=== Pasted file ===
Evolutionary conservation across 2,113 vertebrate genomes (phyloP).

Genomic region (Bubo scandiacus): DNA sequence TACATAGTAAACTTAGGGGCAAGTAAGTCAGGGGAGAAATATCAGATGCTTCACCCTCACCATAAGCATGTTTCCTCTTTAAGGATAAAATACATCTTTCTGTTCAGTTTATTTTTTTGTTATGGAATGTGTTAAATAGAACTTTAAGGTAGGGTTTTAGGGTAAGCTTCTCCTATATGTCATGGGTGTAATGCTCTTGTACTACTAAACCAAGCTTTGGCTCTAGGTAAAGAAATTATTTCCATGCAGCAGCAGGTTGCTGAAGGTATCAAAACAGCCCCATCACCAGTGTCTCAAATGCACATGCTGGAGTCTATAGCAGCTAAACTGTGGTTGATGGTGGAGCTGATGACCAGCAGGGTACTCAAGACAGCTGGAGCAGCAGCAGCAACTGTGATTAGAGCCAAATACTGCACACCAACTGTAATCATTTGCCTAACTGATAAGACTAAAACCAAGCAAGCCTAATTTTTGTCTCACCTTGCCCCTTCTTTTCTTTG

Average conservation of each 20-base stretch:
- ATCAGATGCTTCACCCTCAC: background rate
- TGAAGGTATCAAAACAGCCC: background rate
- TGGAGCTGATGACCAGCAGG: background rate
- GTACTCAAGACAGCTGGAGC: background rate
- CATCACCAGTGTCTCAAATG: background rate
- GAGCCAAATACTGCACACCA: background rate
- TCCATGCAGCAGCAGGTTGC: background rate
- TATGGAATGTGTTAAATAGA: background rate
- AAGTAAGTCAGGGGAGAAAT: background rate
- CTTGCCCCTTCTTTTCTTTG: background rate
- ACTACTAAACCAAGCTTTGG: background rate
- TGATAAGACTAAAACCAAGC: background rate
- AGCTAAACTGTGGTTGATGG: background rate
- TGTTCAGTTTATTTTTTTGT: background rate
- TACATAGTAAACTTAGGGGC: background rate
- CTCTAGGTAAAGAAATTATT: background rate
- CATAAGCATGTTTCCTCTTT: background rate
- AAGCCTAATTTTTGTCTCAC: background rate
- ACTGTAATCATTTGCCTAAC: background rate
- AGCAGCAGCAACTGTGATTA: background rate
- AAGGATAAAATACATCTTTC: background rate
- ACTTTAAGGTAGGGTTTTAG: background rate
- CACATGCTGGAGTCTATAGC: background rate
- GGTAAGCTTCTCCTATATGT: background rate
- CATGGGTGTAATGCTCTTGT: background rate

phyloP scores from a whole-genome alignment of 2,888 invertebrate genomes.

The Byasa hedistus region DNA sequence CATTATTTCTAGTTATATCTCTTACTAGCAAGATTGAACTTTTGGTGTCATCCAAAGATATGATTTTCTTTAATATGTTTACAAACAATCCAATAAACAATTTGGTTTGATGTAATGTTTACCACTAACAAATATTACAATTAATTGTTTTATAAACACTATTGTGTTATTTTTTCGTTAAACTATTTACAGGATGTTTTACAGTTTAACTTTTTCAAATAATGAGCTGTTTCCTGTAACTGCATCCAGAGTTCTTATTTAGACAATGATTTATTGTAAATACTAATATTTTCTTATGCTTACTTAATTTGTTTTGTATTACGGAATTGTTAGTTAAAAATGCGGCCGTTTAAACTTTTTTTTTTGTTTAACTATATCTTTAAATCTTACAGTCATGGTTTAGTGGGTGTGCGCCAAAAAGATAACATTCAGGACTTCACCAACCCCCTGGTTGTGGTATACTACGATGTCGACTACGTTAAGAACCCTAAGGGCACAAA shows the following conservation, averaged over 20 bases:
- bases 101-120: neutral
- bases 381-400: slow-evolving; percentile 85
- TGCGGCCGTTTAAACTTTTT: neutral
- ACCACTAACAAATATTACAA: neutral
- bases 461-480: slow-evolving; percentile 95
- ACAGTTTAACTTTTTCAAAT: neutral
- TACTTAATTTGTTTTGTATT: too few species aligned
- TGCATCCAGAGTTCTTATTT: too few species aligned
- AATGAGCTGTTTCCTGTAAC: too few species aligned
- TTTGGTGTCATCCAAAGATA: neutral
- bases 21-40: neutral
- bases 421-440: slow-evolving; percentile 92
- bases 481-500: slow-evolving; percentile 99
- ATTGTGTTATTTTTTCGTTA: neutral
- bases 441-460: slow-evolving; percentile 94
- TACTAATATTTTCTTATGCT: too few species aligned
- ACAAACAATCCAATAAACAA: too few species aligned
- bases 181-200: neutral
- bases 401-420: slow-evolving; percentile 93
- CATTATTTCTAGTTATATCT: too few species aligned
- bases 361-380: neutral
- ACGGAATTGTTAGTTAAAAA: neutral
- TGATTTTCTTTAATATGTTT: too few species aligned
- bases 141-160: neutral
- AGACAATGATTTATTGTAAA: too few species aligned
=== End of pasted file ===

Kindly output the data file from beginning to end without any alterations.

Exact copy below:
Evolutionary conservation across 2,113 vertebrate genomes (phyloP).

Genomic region (Bubo scandiacus): DNA sequence TACATAGTAAACTTAGGGGCAAGTAAGTCAGGGGAGAAATATCAGATGCTTCACCCTCACCATAAGCATGTTTCCTCTTTAAGGATAAAATACATCTTTCTGTTCAGTTTATTTTTTTGTTATGGAATGTGTTAAATAGAACTTTAAGGTAGGGTTTTAGGGTAAGCTTCTCCTATATGTCATGGGTGTAATGCTCTTGTACTACTAAACCAAGCTTTGGCTCTAGGTAAAGAAATTATTTCCATGCAGCAGCAGGTTGCTGAAGGTATCAAAACAGCCCCATCACCAGTGTCTCAAATGCACATGCTGGAGTCTATAGCAGCTAAACTGTGGTTGATGGTGGAGCTGATGACCAGCAGGGTACTCAAGACAGCTGGAGCAGCAGCAGCAACTGTGATTAGAGCCAAATACTGCACACCAACTGTAATCATTTGCCTAACTGATAAGACTAAAACCAAGCAAGCCTAATTTTTGTCTCACCTTGCCCCTTCTTTTCTTTG

Average conservation of each 20-base stretch:
- ATCAGATGCTTCACCCTCAC: background rate
- TGAAGGTATCAAAACAGCCC: background rate
- TGGAGCTGATGACCAGCAGG: background rate
- GTACTCAAGACAGCTGGAGC: background rate
- CATCACCAGTGTCTCAAATG: background rate
- GAGCCAAATACTGCACACCA: background rate
- TCCATGCAGCAGCAGGTTGC: background rate
- TATGGAATGTGTTAAATAGA: background rate
- AAGTAAGTCAGGGGAGAAAT: background rate
- CTTGCCCCTTCTTTTCTTTG: background rate
- ACTACTAAACCAAGCTTTGG: background rate
- TGATAAGACTAAAACCAAGC: background rate
- AGCTAAACTGTGGTTGATGG: background rate
- TGTTCAGTTTATTTTTTTGT: background rate
- TACATAGTAAACTTAGGGGC: background rate
- CTCTAGGTAAAGAAATTATT: background rate
- CATAAGCATGTTTCCTCTTT: background rate
- AAGCCTAATTTTTGTCTCAC: background rate
- ACTGTAATCATTTGCCTAAC: background rate
- AGCAGCAGCAACTGTGATTA: background rate
- AAGGATAAAATACATCTTTC: background rate
- ACTTTAAGGTAGGGTTTTAG: background rate
- CACATGCTGGAGTCTATAGC: background rate
- GGTAAGCTTCTCCTATATGT: background rate
- CATGGGTGTAATGCTCTTGT: background rate

phyloP scores from a whole-genome alignment of 2,888 invertebrate genomes.

The Byasa hedistus region DNA sequence CATTATTTCTAGTTATATCTCTTACTAGCAAGATTGAACTTTTGGTGTCATCCAAAGATATGATTTTCTTTAATATGTTTACAAACAATCCAATAAACAATTTGGTTTGATGTAATGTTTACCACTAACAAATATTACAATTAATTGTTTTATAAACACTATTGTGTTATTTTTTCGTTAAACTATTTACAGGATGTTTTACAGTTTAACTTTTTCAAATAATGAGCTGTTTCCTGTAACTGCATCCAGAGTTCTTATTTAGACAATGATTTATTGTAAATACTAATATTTTCTTATGCTTACTTAATTTGTTTTGTATTACGGAATTGTTAGTTAAAAATGCGGCCGTTTAAACTTTTTTTTTTGTTTAACTATATCTTTAAATCTTACAGTCATGGTTTAGTGGGTGTGCGCCAAAAAGATAACATTCAGGACTTCACCAACCCCCTGGTTGTGGTATACTACGATGTCGACTACGTTAAGAACCCTAAGGGCACAAA shows the following conservation, averaged over 20 bases:
- bases 101-120: neutral
- bases 381-400: slow-evolving; percentile 85
- TGCGGCCGTTTAAACTTTTT: neutral
- ACCACTAACAAATATTACAA: neutral
- bases 461-480: slow-evolving; percentile 95
- ACAGTTTAACTTTTTCAAAT: neutral
- TACTTAATTTGTTTTGTATT: too few species aligned
- TGCATCCAGAGTTCTTATTT: too few species aligned
- AATGAGCTGTTTCCTGTAAC: too few species aligned
- TTTGGTGTCATCCAAAGATA: neutral
- bases 21-40: neutral
- bases 421-440: slow-evolving; percentile 92
- bases 481-500: slow-evolving; percentile 99
- ATTGTGTTATTTTTTCGTTA: neutral
- bases 441-460: slow-evolving; percentile 94
- TACTAATATTTTCTTATGCT: too few species aligned
- ACAAACAATCCAATAAACAA: too few species aligned
- bases 181-200: neutral
- bases 401-420: slow-evolving; percentile 93
- CATTATTTCTAGTTATATCT: too few species aligned
- bases 361-380: neutral
- ACGGAATTGTTAGTTAAAAA: neutral
- TGATTTTCTTTAATATGTTT: too few species aligned
- bases 141-160: neutral
- AGACAATGATTTATTGTAAA: too few species aligned